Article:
I've been trying to look into the possibility of plucking a p-value for a slightly tricky case from the bootstrap distribution that I'm generating to construct confidence intervals. Everything I'm reading, including here on StackExchange (e.g. https://stats.stackexchange.com/a/277391/54668) and elsewhere, talks about rejigging the data so that the bootstrap samples represent the distribution of the statistic under the null. This makes sense as a way forward. But what I don't understand is, why can we not just look at the percentile of the null hypothesis parameter value in the bootstrap samples we used to generate our CI? I know that is not what the bootstrap samples are supposed to model, but my thinking is as follows:
I understand that the sampling distribution (if the alternative is true) can be wildly different from that if the null is true and further that the bootstrap samples model the sampling distribution of the estimate... But... the following logic then leaves me confused. For simplicity of explanation, I'll talk about one-sided CIs and tests ($H_0: \mu=0, H_1: \mu > 0$). And I'll stick to percentile CIs for simplicity (suppose we can assume they will be good in this case):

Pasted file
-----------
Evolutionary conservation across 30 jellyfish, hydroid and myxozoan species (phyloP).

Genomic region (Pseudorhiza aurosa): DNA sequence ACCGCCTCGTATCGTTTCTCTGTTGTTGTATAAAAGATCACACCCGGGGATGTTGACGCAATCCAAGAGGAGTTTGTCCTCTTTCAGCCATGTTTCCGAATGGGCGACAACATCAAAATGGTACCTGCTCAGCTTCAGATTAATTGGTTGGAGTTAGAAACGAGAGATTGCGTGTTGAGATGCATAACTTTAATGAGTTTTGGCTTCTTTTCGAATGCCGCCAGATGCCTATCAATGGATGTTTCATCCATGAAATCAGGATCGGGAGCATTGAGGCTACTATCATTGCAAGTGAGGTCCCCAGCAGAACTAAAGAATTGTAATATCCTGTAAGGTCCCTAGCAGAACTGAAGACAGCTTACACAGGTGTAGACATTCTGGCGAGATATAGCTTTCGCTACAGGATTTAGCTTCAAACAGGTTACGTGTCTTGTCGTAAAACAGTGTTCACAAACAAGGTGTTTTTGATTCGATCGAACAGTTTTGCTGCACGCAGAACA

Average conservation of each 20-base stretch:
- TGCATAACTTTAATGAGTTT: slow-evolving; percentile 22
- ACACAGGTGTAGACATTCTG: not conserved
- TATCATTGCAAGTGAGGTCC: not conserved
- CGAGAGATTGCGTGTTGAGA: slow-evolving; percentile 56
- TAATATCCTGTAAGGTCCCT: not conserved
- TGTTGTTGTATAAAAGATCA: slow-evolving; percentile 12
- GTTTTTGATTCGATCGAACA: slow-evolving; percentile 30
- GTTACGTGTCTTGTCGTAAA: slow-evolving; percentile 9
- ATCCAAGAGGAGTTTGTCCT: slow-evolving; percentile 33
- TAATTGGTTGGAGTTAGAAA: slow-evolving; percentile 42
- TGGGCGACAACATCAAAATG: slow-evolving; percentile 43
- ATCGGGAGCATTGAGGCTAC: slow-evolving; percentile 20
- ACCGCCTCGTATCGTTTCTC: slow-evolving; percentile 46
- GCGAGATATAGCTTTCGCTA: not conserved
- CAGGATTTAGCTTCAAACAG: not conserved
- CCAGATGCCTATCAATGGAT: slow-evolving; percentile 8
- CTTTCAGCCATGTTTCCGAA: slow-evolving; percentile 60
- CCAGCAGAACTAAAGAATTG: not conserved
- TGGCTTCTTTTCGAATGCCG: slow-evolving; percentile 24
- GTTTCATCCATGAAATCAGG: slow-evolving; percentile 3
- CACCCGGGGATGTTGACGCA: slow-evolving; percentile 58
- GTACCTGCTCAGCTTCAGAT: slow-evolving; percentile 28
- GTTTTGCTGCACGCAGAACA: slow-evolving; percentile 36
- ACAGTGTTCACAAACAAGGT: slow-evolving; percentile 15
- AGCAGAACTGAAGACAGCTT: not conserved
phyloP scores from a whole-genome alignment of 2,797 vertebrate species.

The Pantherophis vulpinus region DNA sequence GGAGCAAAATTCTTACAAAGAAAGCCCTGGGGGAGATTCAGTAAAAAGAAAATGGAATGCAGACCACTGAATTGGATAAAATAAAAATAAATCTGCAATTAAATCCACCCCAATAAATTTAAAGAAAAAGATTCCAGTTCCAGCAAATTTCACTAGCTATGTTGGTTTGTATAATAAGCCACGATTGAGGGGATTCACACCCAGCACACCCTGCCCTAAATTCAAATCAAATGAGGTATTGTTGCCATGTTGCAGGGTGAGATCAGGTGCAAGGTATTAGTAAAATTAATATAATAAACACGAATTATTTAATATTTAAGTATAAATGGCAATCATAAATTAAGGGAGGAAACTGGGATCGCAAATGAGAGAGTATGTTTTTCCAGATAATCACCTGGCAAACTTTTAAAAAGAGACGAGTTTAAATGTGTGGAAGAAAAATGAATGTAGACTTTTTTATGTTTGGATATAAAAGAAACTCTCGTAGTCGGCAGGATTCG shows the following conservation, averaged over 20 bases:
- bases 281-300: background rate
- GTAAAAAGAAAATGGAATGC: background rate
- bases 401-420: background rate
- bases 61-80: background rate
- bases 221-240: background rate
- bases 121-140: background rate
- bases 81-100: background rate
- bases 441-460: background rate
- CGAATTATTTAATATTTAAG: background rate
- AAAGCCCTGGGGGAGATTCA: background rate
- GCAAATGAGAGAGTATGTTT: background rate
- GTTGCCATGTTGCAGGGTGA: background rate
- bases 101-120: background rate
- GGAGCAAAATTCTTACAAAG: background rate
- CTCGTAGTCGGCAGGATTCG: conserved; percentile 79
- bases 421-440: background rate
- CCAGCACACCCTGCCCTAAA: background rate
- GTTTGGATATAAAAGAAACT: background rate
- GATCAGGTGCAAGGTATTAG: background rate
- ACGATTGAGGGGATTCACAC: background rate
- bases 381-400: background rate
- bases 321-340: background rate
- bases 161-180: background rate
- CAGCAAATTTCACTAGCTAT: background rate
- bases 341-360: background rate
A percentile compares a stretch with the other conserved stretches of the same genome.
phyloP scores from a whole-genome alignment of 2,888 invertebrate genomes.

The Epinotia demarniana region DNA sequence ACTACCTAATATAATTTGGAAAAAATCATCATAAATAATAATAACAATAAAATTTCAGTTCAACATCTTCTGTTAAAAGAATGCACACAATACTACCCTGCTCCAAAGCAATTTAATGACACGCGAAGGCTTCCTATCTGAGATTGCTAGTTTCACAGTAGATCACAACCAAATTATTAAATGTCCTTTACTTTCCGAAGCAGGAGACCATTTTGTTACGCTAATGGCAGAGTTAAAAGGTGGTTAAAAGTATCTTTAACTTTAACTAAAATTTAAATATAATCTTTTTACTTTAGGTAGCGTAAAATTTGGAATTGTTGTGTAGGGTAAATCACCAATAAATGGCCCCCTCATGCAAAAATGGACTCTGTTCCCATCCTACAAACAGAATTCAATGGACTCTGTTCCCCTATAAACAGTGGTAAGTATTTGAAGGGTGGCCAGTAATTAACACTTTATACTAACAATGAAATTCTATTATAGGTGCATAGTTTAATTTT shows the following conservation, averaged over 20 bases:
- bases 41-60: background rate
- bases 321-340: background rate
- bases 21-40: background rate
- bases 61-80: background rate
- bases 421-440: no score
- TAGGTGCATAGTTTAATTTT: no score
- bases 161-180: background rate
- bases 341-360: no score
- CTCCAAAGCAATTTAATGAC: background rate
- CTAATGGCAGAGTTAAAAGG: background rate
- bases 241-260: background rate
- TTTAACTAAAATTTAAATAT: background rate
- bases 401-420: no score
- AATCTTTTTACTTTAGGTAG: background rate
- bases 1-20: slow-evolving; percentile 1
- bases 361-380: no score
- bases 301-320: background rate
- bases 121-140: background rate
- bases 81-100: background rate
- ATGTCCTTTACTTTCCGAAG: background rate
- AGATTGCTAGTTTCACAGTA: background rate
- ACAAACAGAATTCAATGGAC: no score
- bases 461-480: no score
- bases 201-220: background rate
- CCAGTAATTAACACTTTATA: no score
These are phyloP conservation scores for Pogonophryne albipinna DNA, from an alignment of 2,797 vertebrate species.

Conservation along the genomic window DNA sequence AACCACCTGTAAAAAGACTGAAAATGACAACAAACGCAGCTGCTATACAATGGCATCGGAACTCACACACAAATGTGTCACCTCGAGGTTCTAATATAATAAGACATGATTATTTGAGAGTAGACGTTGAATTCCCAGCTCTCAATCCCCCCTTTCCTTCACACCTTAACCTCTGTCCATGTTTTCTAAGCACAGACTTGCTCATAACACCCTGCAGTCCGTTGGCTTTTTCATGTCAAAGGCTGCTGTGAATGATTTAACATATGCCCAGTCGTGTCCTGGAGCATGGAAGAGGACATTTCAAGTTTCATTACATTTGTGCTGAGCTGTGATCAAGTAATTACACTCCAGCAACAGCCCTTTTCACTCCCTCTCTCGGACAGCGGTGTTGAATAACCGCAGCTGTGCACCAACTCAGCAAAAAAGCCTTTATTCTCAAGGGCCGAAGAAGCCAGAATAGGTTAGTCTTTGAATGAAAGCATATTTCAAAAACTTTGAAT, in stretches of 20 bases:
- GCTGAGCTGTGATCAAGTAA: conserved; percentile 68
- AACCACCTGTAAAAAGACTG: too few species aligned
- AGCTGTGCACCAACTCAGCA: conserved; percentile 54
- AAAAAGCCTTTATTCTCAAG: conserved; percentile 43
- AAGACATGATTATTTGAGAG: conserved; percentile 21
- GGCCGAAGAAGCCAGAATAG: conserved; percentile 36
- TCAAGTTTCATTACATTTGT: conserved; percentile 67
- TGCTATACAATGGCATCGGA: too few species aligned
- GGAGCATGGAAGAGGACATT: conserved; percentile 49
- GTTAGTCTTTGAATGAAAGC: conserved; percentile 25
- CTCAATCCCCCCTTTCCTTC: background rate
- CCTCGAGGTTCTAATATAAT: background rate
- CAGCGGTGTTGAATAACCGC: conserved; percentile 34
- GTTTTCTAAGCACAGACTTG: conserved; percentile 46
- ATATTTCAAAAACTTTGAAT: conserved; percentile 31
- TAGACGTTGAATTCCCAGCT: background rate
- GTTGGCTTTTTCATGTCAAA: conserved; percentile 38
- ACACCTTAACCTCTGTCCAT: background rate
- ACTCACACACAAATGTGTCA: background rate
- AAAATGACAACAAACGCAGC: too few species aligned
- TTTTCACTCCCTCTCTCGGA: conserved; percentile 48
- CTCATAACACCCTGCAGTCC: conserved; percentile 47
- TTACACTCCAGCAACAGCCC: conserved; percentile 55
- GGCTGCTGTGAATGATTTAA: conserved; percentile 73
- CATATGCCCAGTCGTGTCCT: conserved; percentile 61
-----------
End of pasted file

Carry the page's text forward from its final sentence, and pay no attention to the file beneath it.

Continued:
Suppose the null ($\mu=0$) is true. For a $(1-x)\%$ CI, it will miss zero, $x$% of the time, giving $x\%$ falsely significant results (at the $x\%$ level).
Take a tiny $\epsilon$. If the $(x+\epsilon)$th bootstrap percentile lies just above our null (0), then our null (0) lies outside the CI, it is a false positive and statistically significant at the $(x+\epsilon)\%$ level, and $p<(x+\epsilon)$. Conversely, if the $(x-\epsilon)$th percentile lies just below zero, then $p>(x-\epsilon)$. So surely, for that $x$, $(x-\epsilon)<p=x<(x+\epsilon)$? I.e. $p=x$ is the percentile of the null in the bootstrap samples. Is there a gap in this logic? Or is there another reason why we need to do all this shifting around of data to recreate the null distribution?